3. For housing programmes to be undertaken during the second five year plan the following targtes have been adopted:
Programmes undertaken by other Central Ministries, by State Governments and local authorities and those pertaining to coal mines labour are expected to provide 753,000 units, in addition to private construction, which was been reckoned for the second plan period at 800,000 units. Thus, the total programme for the second plan envisages the construction of about 1.9 million units as compared to about 1.3 million during the first plan.
SUBSIDISED INDUSTRIAL HOUSING SCHEME
4. The subsidised industrial housing scheme was at first "approved for industrial workers governed by the Factories Act, but now includes also mine-workers other than those engaged in the coal and mica industries for whom there are separate schemes. Under the industrial housing scheme Joans and grants are given by the Central Government to State Governments and public authorities, to employers and to co-operatives of industrial workers. For one-room tenements, the maximum cost prescribed is Rs. 4,500 for multi-storeyed tenements in Bombay and Calcutta and Rs. 2,700 elsewhere. For two-roomed tenements the cor-.responding figures are Rs. 5,430 (now raised to Rs. 5,930) in Bombay and Calcutta and at other places Rs. 3,340 for single-storeyed tenements and Rs. 3,490 for double-storeyed tenements. For State" Governments 50 per cent of the cost is given by way of loan and 50 per cent as subsidy; for co-operatives 50 per cent as loan and 25 per cent as subsidy; and for employers 37% per, cent as loan and 25 per cent as subsidy. The period of repayment is 15 years in the case of employers and 25 years in other cases.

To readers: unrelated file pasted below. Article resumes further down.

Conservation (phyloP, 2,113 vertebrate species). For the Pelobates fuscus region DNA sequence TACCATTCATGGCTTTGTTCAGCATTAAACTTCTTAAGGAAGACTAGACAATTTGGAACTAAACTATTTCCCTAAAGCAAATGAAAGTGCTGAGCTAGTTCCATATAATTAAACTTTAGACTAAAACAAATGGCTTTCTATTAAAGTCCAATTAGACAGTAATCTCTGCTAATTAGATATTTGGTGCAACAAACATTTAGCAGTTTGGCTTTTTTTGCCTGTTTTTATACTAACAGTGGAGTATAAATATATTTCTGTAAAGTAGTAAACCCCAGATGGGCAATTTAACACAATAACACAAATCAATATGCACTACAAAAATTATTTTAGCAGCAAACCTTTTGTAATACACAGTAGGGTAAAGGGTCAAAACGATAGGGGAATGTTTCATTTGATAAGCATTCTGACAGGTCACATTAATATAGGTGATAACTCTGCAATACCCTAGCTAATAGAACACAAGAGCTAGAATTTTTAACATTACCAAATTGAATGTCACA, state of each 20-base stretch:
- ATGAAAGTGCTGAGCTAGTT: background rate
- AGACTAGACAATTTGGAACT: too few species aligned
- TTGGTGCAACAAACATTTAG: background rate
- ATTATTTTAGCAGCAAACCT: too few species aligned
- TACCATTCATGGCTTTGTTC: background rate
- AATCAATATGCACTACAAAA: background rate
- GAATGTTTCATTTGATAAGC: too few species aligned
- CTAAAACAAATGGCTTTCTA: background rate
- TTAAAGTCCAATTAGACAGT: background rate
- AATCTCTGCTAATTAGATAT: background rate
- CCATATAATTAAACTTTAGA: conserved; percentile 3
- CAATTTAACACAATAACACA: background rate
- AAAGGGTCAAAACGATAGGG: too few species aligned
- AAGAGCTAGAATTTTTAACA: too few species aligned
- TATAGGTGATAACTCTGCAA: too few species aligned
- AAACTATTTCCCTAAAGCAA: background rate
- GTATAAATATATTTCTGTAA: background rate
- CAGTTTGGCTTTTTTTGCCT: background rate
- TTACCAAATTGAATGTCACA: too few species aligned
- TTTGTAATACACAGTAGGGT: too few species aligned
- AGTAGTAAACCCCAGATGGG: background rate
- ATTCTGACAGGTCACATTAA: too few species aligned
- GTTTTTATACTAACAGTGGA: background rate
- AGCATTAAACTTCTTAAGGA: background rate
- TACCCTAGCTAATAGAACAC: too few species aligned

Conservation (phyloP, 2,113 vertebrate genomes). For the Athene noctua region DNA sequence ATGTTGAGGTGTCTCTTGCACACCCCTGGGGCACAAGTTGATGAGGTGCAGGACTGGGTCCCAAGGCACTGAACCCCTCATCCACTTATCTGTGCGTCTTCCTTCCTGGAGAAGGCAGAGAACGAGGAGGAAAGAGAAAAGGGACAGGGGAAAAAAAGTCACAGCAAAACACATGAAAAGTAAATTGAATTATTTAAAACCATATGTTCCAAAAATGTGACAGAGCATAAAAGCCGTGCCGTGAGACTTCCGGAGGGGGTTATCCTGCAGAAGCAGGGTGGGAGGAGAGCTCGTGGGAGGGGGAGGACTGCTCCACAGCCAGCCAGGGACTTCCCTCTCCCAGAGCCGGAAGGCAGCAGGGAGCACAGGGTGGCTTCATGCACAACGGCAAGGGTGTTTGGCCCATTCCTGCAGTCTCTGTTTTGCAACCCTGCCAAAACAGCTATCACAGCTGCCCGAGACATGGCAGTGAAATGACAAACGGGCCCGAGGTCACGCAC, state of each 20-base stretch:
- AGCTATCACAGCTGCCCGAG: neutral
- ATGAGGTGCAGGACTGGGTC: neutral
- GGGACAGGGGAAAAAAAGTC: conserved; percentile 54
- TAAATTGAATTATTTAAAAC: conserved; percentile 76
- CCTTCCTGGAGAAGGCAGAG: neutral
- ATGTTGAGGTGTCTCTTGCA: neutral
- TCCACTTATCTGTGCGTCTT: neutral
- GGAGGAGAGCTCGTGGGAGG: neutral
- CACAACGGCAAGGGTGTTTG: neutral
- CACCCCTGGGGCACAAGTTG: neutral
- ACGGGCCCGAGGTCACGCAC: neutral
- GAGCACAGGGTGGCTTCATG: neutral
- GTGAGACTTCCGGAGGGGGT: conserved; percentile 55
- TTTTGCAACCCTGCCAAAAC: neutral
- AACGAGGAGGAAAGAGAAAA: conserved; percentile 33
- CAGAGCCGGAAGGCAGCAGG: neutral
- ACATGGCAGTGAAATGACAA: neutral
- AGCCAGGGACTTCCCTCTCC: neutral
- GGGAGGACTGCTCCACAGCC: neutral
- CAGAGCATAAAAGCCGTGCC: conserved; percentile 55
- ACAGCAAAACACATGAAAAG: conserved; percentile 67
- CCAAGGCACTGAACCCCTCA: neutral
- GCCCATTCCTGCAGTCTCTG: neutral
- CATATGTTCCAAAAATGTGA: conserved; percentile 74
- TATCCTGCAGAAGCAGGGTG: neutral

5. In the course of the first five year plan a total construction' programme for 79,679 tenements was approved. Of these, 19,195 were planned for construction Bombay, 21,709 in Uttar Pradesh, 5,629 in Hyderabad, 5,181 in Madhya Pradesh, 3,444 in Madhya Bharat and smaller numbers in other States. The number of tenements completed before the end of the first five plan is estimated to be about 40,000. Out of the total number of tenements approved, 68,200 or about 85 per cent are being constructed by State Governments, 10,161 or about 13 per cent by private employers, and 1,318 or 1.6 per cent by co-operative societies of industrial workers. When the scheme was formulated a larger response was expected from employers and from co-operatives. This aspect of the scheme is under investigation and steps necessary for securing a greater response from employers and from co-operatives of industrial workers are being studied.